Featured image by Daniel Friedman
Artificial Intelligence is without doubt a topic deserving serious consideration and scholarly attention, but its impact on education is still rather unclear. It feels timely to begin a critical conversation, while keeping in mind how marginal AI may still be for the day-to-day business of education. As critical education researchers we find ourselves gazing more and more into the near or even the far future, trying to challenge the narratives of disruption and innovation that inspire actual policies and drive investments in various ‘cutting-edge’ areas of educational technology. While future-gazing may help us understand the trajectory of modern education, it is imperative to remain within clear methodological parameters.
Some of my recent research (with Ben Williamson) focused on the so-called ‘social life’ of learning analytics. As part of this work, we tried to apply a methodological approach based on three premises:
- It is possible to study algorithmic systems sociologically, focusing on their development as methods situated in history and politics.
- It is possible to study algorithmic systems from a sociomaterial angle, considering the entanglements of interests, forms of specialised knowledge, actual centres of expertise and computational materialities: indicators, servers, standards, software code, industry frameworks and so on.
- It is possible to study algorithmic systems focusing on their performative dimensions, as sets of mathematical or ‘neuromorphic’ (i.e. mimicking how the brain processes and classifies data) operations in which two fundamental functions are conflated: the discovery of ‘natural’ patterns in the world and the active imposition of ordering structures, which are open to ideological influencing and, indeed, poisoning.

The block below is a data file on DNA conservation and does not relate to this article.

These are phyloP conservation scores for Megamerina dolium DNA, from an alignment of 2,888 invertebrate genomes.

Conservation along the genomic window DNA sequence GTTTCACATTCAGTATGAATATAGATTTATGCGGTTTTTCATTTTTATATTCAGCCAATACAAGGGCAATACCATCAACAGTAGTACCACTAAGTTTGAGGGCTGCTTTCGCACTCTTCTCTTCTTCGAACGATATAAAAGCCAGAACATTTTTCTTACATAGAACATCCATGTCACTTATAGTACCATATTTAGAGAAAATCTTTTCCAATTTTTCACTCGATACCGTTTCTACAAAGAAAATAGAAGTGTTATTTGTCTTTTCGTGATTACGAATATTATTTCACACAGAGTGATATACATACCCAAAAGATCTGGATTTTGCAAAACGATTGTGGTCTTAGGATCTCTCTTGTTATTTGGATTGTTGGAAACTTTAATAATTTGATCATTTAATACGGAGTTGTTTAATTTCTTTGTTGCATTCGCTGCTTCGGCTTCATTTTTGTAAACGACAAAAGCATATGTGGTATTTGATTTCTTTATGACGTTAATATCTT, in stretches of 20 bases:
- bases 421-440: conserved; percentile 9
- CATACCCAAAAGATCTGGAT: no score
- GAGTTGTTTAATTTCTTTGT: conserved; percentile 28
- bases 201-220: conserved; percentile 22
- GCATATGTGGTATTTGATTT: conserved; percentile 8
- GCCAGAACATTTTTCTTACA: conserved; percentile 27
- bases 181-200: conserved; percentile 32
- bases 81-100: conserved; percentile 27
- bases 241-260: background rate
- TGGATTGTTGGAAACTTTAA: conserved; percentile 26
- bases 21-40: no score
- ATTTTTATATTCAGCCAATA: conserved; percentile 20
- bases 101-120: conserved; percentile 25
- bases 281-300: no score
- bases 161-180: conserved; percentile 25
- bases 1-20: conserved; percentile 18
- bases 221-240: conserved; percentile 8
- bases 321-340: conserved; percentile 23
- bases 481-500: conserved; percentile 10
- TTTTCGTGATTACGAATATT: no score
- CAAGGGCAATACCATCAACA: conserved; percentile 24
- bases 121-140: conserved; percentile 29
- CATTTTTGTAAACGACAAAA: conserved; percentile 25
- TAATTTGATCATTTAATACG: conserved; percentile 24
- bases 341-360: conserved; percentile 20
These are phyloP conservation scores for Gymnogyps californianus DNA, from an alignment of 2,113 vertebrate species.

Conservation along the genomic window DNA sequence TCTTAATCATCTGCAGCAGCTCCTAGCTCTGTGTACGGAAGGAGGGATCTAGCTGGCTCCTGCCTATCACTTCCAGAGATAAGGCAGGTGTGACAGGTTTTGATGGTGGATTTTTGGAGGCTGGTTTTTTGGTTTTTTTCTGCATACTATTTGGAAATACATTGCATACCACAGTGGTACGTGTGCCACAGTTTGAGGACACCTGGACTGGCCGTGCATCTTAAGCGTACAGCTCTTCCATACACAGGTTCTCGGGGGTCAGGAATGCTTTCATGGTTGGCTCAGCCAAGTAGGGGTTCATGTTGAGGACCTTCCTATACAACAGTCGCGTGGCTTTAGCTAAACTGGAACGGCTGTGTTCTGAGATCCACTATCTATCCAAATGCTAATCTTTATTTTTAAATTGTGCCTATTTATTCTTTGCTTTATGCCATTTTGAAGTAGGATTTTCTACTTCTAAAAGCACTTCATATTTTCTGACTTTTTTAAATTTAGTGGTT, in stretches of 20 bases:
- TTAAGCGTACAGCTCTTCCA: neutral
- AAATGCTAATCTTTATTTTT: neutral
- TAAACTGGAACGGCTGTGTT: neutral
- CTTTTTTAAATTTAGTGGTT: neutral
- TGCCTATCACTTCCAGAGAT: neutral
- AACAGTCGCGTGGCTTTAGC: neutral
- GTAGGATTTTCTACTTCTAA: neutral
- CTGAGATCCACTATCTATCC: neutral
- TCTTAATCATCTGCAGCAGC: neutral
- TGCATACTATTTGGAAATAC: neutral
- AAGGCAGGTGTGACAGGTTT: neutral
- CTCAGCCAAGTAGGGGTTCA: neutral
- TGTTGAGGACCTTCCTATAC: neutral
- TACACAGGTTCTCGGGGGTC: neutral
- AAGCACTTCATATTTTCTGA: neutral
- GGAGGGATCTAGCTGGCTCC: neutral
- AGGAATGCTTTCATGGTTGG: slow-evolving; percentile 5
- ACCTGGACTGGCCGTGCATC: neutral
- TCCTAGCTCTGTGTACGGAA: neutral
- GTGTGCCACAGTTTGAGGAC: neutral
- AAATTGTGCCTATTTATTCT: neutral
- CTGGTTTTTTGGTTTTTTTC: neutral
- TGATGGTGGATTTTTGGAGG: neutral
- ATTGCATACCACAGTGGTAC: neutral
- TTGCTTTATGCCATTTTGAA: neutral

Recent trends in economic sociology were a source of inspiration, in particular critical analyses at the intersection of material semiotics and performativity. However, we also tried to articulate an original contribution in the invitation to engage more thoughtfully and critically with the actual ‘under the bonnet’ operations that allow algorithmic systems to act as sociotechnical devices. Even recent, outstanding work like Donald MacKenzie’s analysis of material signals in High-Frequency Trading algorithms is somewhat hesitant to engage with the so-called ‘secret sauce’ of code and data analysis, without realising that the use of expressions like secret sauce also contributes to the obfuscation of these systems. While commercial and legal factors may constrain or even stop in its tracks a more in-depth examination of algorithmic agency (seen as a mix of human and non-human elements), especially in fields like finance, it is still possible to develop a critical, indeed sociological, understanding of what algorithms actually ‘do’ as sequences of calculations and materialisations of social forces and ideologies. This belief rests on the assumption that a number of mechanical/ mathematical properties, principles and limitations apply to most algorithmic systems. These factors can be, to use a navigational analogy, the coordinates that allow us to triangulate the approximate location and movement of the underlying computational processes. Most importantly, they can be used as entry points for a more sociological examination of how computational processes become entangled with values, ideologies and interests. This is not too different from the notion of technography introduced by Taina Bucher, which is concerned with ‘norms and values that have been delegated to and materialized in technology’.